Nov 09 13

A Few Machine Embroidery Tips

 As I’ve been working to get my 4 long borders stitched, it occurs to me that all of us have things we do all the time to save time or to create an effect and we should be sharing this stuff.  So, today I’m going to blog about a couple of tips that help me.  First up, aren’t you always looking for ways to save time in your sewing room?  We all have so many ideas of projects we’d love to create, and coming up with the time to do them is the hard part.  One thing that kind of drives me nuts are thread stops in embroidery where you need to swap thread colors.  Don’t get me wrong…I am a total thread lover and I get my kicks having lots of different thread colors in all my pieces, but if there isn’t  a good reason to change colors, I don’t want to take the time.  So, when I’m stitching out placement outlines for applique shapes, there’s no way that I’m going to swap out my thread color for every new applique shape.  The way I get around it is that I chose a thread color that matches (or nearly matches) my background fabric color, and then I stitch ALL my placement outlines in that 1 color.  Here’s an example and you’ll have to look hard to see all the outlines:


My second tip is also in the above photo.  Do you see how I’m fusing a curved stem inside those stem outlines?  There’s no need to cut out curved stems.  The stem in this design is 1/4 inch thick, so if you simply cut 1/4 inch strips on the bias, they will bend/curve into whatever shape you’d like, and this will save fabric.  These babies are easy to cut as below:


My next tip has to do with creating an effect.  When you set up your machine into embroidery mode, it will have a default tension setting.  The tension setting in embroidery is set so that the bobbin tension is a bit higher than the top needle tension and this is to ensure that bobbin thread does not show on the top of the embroidery.  But, just like in free motion embroidery, you can mess around with the tension settings to create effects that matter to you.  When I stitch motifs like the grapevine curly-cue below, I want that grapevine to be more protuberant, so I lower my top tension by 2 notches (i.e. from my default setting of 4.0 to 3.6) and this allows my top thread to protrude out a bit.  Think of how this grapevine will look once I quilt just outside it with invisible thread…ooh-la-la:


(By the way, the same thing is true for the internal fill design inside those leaves.)  Could you also use heavier embroidery thread to make that grapevine curley-cue pop out a  bit more?  You betcha! If you’re thinking about getting into machine embroidery applique but you’re kind of on the fence about it, check out the before and after pictures below.  This “before shot” shows the applique shapes fused into place for the center portion of this border design:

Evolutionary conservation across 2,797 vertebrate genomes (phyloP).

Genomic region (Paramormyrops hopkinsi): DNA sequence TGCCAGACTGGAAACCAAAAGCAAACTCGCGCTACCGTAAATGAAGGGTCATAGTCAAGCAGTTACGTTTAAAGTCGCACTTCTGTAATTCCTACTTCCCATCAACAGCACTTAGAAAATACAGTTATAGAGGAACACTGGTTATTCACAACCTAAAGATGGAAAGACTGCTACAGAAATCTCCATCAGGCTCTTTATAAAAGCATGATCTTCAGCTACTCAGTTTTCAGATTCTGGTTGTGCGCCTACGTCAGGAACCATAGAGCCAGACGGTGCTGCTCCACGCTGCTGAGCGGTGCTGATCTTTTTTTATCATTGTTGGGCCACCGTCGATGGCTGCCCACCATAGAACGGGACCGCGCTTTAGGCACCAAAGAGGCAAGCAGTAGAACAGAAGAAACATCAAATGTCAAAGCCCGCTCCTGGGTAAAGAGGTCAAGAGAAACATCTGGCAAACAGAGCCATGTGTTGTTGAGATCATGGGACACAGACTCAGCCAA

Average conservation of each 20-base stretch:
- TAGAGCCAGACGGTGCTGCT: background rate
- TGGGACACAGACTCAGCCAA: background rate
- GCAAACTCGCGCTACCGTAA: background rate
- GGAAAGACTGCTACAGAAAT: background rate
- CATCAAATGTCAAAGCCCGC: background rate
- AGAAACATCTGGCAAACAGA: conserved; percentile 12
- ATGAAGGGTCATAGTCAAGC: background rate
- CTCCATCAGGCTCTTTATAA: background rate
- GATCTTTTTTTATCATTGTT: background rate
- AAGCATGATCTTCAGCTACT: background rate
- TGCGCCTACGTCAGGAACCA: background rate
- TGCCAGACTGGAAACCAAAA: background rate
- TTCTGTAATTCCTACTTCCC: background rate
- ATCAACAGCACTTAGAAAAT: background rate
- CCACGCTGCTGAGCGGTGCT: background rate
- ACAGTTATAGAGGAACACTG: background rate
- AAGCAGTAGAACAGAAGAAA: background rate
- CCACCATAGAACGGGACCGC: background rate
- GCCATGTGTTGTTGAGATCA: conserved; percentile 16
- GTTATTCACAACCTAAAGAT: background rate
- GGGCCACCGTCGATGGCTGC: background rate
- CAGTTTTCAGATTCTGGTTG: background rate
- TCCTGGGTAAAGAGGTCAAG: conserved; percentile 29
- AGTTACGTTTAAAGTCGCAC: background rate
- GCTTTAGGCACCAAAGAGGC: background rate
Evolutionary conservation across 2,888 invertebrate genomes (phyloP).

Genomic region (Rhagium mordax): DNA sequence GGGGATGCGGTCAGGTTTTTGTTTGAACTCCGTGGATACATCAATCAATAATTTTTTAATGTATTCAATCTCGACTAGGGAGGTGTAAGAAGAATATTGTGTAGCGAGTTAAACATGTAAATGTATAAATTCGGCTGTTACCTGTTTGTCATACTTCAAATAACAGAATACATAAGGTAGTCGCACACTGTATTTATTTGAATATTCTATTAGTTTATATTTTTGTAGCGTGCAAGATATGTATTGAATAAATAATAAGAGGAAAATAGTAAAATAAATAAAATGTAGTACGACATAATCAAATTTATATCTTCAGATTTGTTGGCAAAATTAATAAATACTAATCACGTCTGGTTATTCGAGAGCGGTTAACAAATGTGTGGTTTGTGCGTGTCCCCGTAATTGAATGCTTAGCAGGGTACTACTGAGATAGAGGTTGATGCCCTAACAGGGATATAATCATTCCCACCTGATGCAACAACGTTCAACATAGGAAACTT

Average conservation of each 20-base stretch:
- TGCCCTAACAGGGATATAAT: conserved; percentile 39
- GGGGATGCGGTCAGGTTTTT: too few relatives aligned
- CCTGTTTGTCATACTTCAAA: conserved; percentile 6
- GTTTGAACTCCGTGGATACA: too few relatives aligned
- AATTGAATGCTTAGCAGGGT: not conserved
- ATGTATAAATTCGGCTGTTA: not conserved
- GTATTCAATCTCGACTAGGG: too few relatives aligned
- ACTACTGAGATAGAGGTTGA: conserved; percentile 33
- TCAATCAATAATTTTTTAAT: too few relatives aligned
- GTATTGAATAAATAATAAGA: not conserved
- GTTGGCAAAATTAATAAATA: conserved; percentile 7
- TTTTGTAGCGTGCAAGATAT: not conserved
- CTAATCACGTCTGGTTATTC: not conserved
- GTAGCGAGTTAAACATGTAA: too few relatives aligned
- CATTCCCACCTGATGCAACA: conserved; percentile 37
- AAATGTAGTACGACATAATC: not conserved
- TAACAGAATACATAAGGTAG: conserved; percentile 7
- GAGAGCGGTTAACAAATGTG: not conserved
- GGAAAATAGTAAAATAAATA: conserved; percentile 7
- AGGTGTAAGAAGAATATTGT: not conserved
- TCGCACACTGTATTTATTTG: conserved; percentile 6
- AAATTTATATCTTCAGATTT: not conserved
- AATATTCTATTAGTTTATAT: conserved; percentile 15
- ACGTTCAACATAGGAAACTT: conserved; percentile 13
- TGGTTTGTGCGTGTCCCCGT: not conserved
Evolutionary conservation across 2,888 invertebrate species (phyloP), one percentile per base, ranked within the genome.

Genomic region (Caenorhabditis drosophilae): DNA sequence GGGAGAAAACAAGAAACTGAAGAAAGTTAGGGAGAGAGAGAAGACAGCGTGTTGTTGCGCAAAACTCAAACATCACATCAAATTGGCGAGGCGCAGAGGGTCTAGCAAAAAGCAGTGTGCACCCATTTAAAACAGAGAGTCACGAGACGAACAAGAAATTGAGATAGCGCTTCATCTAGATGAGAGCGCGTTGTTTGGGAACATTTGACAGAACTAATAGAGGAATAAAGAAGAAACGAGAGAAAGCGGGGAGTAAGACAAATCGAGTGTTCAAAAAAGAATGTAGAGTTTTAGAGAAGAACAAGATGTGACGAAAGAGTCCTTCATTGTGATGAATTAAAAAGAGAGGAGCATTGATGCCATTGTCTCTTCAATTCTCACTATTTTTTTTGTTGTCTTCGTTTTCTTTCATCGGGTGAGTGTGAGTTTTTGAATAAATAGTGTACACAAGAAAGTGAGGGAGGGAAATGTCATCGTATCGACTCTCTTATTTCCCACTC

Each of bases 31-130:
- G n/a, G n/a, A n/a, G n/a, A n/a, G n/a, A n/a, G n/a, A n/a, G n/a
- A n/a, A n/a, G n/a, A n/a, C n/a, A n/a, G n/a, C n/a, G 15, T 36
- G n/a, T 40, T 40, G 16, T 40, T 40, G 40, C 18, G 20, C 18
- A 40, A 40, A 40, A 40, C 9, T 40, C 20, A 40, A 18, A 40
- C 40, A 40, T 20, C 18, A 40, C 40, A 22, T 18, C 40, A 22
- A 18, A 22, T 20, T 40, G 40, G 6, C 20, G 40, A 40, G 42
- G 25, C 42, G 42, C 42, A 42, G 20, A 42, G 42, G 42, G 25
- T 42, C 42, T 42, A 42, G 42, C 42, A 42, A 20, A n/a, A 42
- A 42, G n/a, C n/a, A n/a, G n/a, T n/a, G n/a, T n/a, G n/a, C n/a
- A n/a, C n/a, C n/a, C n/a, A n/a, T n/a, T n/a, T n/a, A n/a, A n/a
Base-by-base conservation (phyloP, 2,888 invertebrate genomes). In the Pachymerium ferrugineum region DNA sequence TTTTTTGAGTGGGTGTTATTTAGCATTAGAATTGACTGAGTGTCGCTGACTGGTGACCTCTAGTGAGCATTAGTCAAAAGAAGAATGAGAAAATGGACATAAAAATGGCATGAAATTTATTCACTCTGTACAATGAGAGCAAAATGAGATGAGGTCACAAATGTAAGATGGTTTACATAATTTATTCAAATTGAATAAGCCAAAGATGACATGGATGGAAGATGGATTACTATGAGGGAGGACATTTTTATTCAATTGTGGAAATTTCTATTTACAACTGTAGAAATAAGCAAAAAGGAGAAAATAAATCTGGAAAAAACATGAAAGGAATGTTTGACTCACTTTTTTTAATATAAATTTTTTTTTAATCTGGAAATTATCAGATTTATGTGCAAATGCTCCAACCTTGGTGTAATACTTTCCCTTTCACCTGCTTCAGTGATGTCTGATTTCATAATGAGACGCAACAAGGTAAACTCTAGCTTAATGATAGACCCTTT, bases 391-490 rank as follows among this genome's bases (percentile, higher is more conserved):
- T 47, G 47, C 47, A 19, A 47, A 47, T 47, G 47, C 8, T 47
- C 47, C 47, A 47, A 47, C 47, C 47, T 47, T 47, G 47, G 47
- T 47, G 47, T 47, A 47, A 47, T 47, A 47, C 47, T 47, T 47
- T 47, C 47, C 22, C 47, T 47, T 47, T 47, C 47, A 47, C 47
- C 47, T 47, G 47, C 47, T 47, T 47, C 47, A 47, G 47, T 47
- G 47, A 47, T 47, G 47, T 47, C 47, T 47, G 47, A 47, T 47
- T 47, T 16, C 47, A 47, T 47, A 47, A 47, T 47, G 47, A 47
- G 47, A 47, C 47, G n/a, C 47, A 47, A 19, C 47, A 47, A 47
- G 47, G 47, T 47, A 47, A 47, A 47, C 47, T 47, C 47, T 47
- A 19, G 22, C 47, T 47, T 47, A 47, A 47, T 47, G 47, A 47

…and this “after shot” shows the contribution that thread makes:


Now it’s time to turn the tables…what are your favorite machine embroidery tips?

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  1. Leah Day Says:

    Awesome Patsy! I’m just getting into machine embroidery and it sometimes feels like I have to learn this craft all over again! I agree that the machine embroidery added to your appliques dresses it up in a totally unique way and I’m loving the ability to stitch on two projects at once. Thanks for the tips!

  2. Kelly Jackson Says:

    Great tips!!! Thank you!


  3. Maga Says:

    Don’t settle for the outline stitches your digitising software provides you with, make your own or at least tweak the ones that are there to make them your own
    If you use different thread weights make sure you adjust your density
    Combine shiny and dull threads and don’t forget to play with angle of fills
    When doing a fill area open up the fill (a lot less density) and stitch 2-3 colours on top of each other altering the angle of the fill. (Remove the underlay when you do this)
    Oh there are just so many possibilities that a lifetime is not enough. I know I have started way to late in mine to try it all even though I have been playing this game for nearly 20 years. And that is what it is all about: Playing!

  4. SewCalGal Says:

    Wonderful tips and inspirational projects. I agree with you, thread does make a difference in our projects. And machine embroidery machines (and designers of digitized designs) are just starting to knock on the doors of the wonderful world of quilting. Your quilt designs and embroidery designs are the best of the best! I am truly drooling wanting to stitch these out and create beauty using your machine embroidery designs and overall quilt designs too! Love them all.


  5. Betty Jo Tatum Says:

    Hi Patsy! Love these tips. They look fabulous.

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